So it’s not hard to see what it is that Norman faps to, and in fact, after the first three or four books, the plotlines are largely sidelined for endless repetition of the fetish content. Interestingly, Norman does not seem to be that into sex scenes per se, as they are always rather soft-focused and elided, without thrusting loins or anything pornographic. Instead you get repeated scenes where females (always referred to as “females”, like an alien species) are enslaved, whipped, degraded, and always, always chained or tied up, the bindings elucidated in great detail. Norman is obviously much more into the bindings and the psychology of enslavement than he is in anything done with said slaves.

People think I am exaggerating when I say there are no plots in the later books, only repeated enslavement fetish fantasizing, but I really am not. They become genuinely pretty unreadable, because there are no stories, no characterization, nothing but enslavement, binding, enslavement, on and on. If it’s your thing, then hey, I bet they are fine, but they are not otherwise even remotely interesting. The early books got some sweet Vallejo covers that made them look dramatic and cool, and definitely played on the naked flesh aspect, but there’s really nothing to see here.

On the supposed flipside of the coin we have Sharon Green, who started in 1982 with her Amazon Warrior series that was expressly said to be a “refutation” of the Gor books by “creating three-dimensional female characters and powerful female characters in similar fantasy settings.” Let me note how the books completely fail to do this.

The five Amazon Warrior books were published between 1982 and 1986, and they focus on Jalav, the titular amazon herself. Yes, the books are first-person, and so Jalav has a bit more depth than the usual Gorean plaything, but she is not a terribly interesting character, and her rote, declarative interior monologue is often so uninteresting it is hard to stay awake through.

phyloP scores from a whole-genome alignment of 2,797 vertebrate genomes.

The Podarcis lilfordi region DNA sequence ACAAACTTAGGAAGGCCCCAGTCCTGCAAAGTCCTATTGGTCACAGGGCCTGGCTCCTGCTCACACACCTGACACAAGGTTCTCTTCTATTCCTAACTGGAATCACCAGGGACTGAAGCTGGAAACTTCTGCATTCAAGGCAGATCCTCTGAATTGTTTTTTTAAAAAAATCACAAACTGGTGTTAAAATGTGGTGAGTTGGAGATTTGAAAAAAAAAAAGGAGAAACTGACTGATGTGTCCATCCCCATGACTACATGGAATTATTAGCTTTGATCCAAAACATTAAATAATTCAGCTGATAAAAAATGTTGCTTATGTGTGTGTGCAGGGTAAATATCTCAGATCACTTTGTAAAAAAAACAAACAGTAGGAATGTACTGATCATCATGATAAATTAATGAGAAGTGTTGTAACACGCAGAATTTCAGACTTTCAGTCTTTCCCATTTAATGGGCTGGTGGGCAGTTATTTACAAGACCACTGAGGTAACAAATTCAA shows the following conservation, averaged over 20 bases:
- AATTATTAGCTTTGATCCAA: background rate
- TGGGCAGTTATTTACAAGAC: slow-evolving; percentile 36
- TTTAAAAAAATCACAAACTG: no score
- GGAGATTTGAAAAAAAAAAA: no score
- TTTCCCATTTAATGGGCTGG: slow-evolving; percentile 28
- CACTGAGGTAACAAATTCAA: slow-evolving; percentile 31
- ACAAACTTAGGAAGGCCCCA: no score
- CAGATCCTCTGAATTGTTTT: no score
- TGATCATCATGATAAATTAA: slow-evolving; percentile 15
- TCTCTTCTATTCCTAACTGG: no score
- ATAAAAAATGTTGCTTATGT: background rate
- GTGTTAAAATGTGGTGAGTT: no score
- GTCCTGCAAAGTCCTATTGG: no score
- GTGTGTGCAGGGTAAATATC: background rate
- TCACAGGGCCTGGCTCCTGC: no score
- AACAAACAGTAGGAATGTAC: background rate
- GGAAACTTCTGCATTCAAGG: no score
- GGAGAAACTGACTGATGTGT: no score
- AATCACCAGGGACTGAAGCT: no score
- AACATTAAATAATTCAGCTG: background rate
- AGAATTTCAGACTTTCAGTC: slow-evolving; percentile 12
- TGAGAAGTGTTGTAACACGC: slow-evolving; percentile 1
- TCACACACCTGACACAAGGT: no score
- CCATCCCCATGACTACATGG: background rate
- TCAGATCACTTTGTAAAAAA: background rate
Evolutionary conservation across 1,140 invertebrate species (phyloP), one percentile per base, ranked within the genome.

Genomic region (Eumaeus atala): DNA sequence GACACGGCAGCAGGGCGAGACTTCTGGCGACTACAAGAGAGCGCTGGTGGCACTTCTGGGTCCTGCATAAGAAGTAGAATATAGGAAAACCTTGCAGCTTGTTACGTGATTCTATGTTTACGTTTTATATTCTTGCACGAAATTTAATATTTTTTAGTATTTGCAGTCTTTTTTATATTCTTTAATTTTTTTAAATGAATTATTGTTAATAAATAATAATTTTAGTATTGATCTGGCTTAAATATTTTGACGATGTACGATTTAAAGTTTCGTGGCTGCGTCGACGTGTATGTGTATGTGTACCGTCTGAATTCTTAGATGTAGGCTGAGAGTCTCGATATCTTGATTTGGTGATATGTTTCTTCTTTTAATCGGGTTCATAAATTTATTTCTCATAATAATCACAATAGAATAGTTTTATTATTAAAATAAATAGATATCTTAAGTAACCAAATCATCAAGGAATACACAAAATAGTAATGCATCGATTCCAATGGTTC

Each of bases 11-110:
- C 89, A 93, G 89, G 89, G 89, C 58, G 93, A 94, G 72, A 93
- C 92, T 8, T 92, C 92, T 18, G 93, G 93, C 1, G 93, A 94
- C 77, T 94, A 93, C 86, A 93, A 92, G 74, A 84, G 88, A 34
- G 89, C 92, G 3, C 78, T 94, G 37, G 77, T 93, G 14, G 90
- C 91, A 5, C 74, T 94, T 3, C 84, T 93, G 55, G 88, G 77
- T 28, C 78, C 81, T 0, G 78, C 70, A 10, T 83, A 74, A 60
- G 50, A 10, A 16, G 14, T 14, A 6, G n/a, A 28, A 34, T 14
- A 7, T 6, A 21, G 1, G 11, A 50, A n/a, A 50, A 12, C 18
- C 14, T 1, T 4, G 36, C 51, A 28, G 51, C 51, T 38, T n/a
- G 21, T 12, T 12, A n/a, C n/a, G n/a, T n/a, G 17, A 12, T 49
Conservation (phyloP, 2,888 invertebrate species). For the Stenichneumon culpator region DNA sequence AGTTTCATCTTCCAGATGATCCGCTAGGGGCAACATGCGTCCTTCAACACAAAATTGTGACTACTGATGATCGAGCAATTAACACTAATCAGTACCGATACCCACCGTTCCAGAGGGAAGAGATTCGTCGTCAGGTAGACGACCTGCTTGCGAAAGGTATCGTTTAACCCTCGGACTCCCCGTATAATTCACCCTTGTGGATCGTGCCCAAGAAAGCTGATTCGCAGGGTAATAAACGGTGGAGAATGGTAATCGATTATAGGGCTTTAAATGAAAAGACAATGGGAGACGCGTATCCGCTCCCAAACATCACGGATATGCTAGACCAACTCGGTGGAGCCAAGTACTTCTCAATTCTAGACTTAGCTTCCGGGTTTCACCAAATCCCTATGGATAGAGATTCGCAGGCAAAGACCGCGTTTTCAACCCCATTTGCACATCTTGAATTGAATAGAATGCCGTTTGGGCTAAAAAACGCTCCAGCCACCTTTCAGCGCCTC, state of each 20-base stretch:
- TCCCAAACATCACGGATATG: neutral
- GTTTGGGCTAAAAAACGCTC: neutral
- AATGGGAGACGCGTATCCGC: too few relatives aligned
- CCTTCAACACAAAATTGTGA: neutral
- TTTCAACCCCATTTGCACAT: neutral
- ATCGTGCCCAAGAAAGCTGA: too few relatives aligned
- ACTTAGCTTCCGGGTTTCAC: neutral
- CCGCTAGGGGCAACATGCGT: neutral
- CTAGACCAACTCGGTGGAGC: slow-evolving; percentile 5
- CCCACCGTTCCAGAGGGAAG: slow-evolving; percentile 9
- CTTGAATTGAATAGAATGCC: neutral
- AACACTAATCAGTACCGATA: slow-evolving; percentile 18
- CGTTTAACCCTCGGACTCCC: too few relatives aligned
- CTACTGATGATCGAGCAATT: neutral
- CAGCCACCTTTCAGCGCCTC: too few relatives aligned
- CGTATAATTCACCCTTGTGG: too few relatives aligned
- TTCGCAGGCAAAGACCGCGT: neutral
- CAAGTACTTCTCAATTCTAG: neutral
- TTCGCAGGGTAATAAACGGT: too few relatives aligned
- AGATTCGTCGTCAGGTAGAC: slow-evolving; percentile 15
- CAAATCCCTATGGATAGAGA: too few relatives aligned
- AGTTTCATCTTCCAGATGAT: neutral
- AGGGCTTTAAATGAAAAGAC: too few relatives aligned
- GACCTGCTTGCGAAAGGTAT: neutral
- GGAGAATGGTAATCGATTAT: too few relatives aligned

Oh, and maybe if your intention is to refute the Gor books by creating “powerful female characters” then maybe don’t have your entire plot revolve around them being kidnapped and raped all the time. See, the books wallow in the same tropes of sexy enslavement as the Gor books, only depicted from the female point of view. Jalav spends the entirety of her stultifyingly long and tedious saga being repeatedly captured, enslaved, and raped. Though it’s not depicted as icky, realistic rape, but rather the kind where she is slowly, against her will, driven to heights of ecstasy by the attentions of barbaric meatheads who are always referred to as “males”, as if they were an alien species.

I generally have more affection for the Jalav books as they have some sense of fun, and even though they are written in an awful faux-archaic style, they have a bit of charm. Also, the sex in them is a good bit more salacious than in the Gor books, and so there are quite a few “good parts” to be found throughout. Still, I certainly cannot recommend them as “good”.

Both these series crowded the shelves of fantasy sections in bookstores throughout the 80s, and the lurid covers of oiled-up barbarians and naked slave women caused them to often be equated with the third-generation Conan pastiches also clogging the genre at the time. However, there is nothing of genuine Sword & Sorcery to be found here, only a bunch of thinly-disguised fetish porn with plots and characters as thin as the kleenex the fans kept on their bedside tables.